This movement is not departing. We are daily surrounded by evidence that it is right and true. Every day, it is more and more obvious that the state contributes absolutely nothing to our well-being; it massively subtracts from it.

Back in the 1930s, and even up through the 1980s, the partisans of the state were overflowing with ideas. This is no longer true. Fascism has no new ideas, no big projects—and not even its partisans really believe it can accomplish what it sets out to do. The world created by the private sector is so much more useful and beautiful than anything the state has done that the fascists have themselves become demoralized and aware that their agenda has no real intellectual foundation.

It is ever more widely known that statism does not and cannot work. Statism is the great lie. Statism gives us the exact opposite of its promise. It promised security, prosperity, and peace; it has given us fear, poverty, war, and death. If we want a future, it is one that we have to build ourselves. The fascist state will not give it to us. On the contrary, it stands in the way.

In the end, this is the choice we face: the total state or total freedom. Which will we choose? If we choose the state, we will continue to sink further and further and eventually lose all that we treasure as a civilization. If we choose freedom, we can harness that remarkable power of human cooperation that will enable us to continue to make a better world.

In the fight against fascism, there is no reason to be despairing. We must continue to fight with every bit of confidence that the future belongs to us and not them.

Their world is falling apart. Ours is just being built. Their world is based on bankrupt ideologies. Ours is rooted in the truth about freedom and reality. Their world can only look back to the glory days. Ours looks forward to the future we are building for ourselves.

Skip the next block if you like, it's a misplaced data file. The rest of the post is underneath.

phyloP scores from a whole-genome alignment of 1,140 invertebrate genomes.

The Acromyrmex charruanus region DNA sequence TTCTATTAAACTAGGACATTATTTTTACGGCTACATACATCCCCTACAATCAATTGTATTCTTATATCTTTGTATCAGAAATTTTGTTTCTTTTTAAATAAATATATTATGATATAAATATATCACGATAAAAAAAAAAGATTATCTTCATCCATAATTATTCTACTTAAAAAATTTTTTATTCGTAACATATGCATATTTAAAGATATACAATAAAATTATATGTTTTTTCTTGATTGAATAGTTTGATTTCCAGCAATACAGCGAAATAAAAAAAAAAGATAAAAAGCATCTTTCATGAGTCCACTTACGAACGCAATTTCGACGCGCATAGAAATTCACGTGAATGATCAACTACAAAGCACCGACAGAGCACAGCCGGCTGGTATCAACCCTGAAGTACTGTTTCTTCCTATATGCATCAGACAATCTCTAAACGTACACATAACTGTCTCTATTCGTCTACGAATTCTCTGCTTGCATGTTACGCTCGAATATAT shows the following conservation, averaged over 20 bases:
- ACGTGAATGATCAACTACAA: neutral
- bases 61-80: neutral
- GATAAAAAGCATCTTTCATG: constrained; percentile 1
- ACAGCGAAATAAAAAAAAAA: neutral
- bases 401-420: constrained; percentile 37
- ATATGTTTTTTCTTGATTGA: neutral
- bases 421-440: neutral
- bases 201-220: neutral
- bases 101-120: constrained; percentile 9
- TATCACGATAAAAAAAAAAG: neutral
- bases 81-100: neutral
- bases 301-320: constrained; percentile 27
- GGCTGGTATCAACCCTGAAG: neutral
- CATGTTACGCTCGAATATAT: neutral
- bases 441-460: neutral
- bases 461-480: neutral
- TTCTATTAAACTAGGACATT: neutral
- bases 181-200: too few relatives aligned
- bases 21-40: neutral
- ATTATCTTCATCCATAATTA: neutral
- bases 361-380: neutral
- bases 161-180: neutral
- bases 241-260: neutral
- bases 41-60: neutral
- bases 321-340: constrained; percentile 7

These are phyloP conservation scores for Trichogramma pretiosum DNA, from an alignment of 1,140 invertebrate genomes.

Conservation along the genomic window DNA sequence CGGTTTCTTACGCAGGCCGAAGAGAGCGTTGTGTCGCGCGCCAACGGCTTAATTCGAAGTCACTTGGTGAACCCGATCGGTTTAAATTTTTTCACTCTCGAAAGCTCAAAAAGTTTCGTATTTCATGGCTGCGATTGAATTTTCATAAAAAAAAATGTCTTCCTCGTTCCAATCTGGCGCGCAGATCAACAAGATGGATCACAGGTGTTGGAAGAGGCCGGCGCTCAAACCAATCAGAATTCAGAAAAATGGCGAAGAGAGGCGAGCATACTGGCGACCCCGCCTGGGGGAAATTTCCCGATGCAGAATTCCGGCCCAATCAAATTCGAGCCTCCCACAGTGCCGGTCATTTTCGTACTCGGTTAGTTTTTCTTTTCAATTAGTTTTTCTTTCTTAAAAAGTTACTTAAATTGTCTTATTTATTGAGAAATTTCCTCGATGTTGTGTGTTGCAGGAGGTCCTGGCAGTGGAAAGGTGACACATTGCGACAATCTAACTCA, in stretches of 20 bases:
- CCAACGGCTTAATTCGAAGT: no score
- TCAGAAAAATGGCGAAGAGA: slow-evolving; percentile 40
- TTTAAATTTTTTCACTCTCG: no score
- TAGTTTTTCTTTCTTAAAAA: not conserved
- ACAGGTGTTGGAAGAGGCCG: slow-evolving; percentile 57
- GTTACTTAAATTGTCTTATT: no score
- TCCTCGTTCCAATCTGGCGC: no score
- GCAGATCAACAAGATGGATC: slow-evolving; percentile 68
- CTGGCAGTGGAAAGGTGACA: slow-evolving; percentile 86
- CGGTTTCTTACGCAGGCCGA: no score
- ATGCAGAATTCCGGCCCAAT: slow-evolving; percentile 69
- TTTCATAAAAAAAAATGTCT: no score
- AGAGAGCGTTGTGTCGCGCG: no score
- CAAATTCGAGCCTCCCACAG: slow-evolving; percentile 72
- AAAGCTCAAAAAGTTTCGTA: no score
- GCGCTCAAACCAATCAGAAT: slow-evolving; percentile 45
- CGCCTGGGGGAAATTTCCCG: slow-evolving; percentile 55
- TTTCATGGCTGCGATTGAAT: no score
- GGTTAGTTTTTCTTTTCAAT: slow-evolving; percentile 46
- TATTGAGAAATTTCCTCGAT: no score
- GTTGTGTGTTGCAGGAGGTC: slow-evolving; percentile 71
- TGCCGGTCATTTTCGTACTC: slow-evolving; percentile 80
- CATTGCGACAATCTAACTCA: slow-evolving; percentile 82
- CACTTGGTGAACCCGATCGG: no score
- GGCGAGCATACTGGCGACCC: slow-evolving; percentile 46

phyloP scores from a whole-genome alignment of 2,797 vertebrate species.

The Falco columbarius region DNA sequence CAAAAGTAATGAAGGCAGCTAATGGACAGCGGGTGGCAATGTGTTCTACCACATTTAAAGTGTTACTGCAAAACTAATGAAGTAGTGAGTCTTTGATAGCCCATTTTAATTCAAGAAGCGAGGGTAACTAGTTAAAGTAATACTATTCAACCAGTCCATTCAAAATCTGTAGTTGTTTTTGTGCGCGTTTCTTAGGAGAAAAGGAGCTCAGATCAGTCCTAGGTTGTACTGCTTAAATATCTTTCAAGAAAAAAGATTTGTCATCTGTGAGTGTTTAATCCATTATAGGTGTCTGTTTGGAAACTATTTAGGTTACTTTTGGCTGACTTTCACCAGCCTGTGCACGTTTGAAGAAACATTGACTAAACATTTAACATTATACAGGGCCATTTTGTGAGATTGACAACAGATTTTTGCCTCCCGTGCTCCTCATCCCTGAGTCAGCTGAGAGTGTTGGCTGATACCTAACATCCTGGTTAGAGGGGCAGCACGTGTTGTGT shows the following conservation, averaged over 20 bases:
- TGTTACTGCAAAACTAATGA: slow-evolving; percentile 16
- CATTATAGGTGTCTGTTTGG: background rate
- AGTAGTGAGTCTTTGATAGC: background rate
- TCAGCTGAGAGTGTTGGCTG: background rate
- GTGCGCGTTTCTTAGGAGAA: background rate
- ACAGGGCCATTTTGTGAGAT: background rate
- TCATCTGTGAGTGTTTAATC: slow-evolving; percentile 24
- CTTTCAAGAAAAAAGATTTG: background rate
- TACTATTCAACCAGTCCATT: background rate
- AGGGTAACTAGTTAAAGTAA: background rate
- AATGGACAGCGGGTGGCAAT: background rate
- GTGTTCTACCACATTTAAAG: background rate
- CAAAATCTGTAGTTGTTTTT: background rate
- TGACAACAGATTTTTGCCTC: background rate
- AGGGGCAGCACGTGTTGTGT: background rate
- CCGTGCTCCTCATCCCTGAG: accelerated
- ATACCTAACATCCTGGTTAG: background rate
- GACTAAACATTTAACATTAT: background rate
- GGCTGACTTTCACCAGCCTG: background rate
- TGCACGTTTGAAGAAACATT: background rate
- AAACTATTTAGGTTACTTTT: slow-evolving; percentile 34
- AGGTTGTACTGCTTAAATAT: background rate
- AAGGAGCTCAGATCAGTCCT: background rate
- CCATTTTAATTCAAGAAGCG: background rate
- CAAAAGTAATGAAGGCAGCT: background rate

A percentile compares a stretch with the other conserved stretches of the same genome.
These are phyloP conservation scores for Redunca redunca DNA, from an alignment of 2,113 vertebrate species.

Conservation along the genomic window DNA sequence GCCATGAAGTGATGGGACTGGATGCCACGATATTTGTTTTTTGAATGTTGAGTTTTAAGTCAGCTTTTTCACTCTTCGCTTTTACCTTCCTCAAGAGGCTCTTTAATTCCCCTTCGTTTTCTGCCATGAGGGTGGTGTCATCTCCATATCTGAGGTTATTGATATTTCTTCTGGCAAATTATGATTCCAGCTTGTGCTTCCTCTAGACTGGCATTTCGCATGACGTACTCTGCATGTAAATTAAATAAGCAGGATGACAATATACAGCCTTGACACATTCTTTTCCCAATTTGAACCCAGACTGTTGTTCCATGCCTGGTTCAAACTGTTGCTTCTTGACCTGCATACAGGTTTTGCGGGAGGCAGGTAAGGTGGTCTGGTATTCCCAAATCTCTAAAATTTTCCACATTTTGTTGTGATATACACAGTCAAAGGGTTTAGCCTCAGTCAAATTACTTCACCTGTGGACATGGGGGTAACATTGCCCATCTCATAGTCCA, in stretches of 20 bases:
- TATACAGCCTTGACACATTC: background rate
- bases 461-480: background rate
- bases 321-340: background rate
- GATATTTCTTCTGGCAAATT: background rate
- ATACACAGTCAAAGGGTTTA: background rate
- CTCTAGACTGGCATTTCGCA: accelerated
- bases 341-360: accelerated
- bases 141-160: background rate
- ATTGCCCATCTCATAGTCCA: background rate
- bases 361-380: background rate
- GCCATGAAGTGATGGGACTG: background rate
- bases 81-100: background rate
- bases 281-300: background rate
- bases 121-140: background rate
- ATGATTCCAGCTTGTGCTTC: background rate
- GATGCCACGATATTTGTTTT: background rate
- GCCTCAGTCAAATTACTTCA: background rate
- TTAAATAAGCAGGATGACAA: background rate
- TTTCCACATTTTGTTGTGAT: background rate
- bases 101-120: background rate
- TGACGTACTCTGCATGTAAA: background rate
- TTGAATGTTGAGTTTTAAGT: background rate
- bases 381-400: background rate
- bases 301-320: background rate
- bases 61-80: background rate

Their world is rooted in the corpse of the nation-state. Our world draws on the energies and creativity of all peoples in the world, united in the great and noble project of creating a prospering civilization through peaceful human cooperation. We possess the only weapon that is truly immortal: the right idea. It is this that will lead to victory.

This article is adapted from a longer version published in 2011. Author:

Contact Llewellyn H. Rockwell Jr.

Llewellyn H. Rockwell, Jr., is founder and chairman of the Mises Institute in Auburn, Alabama, and editor of LewRockwell.com.

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6 Reasons Franklin D. Roosevelt was the WORST

Posted by M. C. on July 22, 2020

Joe left a few out.

Goading the Japanese into declaring war, leaving the Pacific fleet unprepared and refused to fight his “Uncle Joe” for Eastern Europe, particularly Poland.

England entered WWII to save Poland and Churchill and FDR ended up letting Stalin take it. It defeats the point.

https://www.thedailybell.com/all-articles/news-analysis/5-reasons-franklin-d-roosevelt-was-the-worst/

By Joe Jarvis – July 22, 2020

 

Can you believe that there are at least three statues of Franklin D. Roosevelt in Washington DC? There is one in South Dakota too, another in Virginia, and even more in London.

It appears all these places are overrun by racists and fascist sympathizers. How can people celebrate a man who:

1. Literally Rounded Up 120,000 Japanese Americans, and put them in Concentration Camps.

Executive order 9066 authorized the arrest and detention, without charges, or American citizens of Japanese ancestry. Franklin D. Roosevelt signed it into law on February 19, 1942.

Two reports which Roosevelt commissioned in the years prior to their internment found that Japanese Americans posed little to no risk to the government. But FDR ignored the reports’ recommendations.

70,000 of those arrested and detained, sometimes for years, were American citizens. And a simple executive order–no due process– allowed them to be arrested for no reason other than their race and nationality.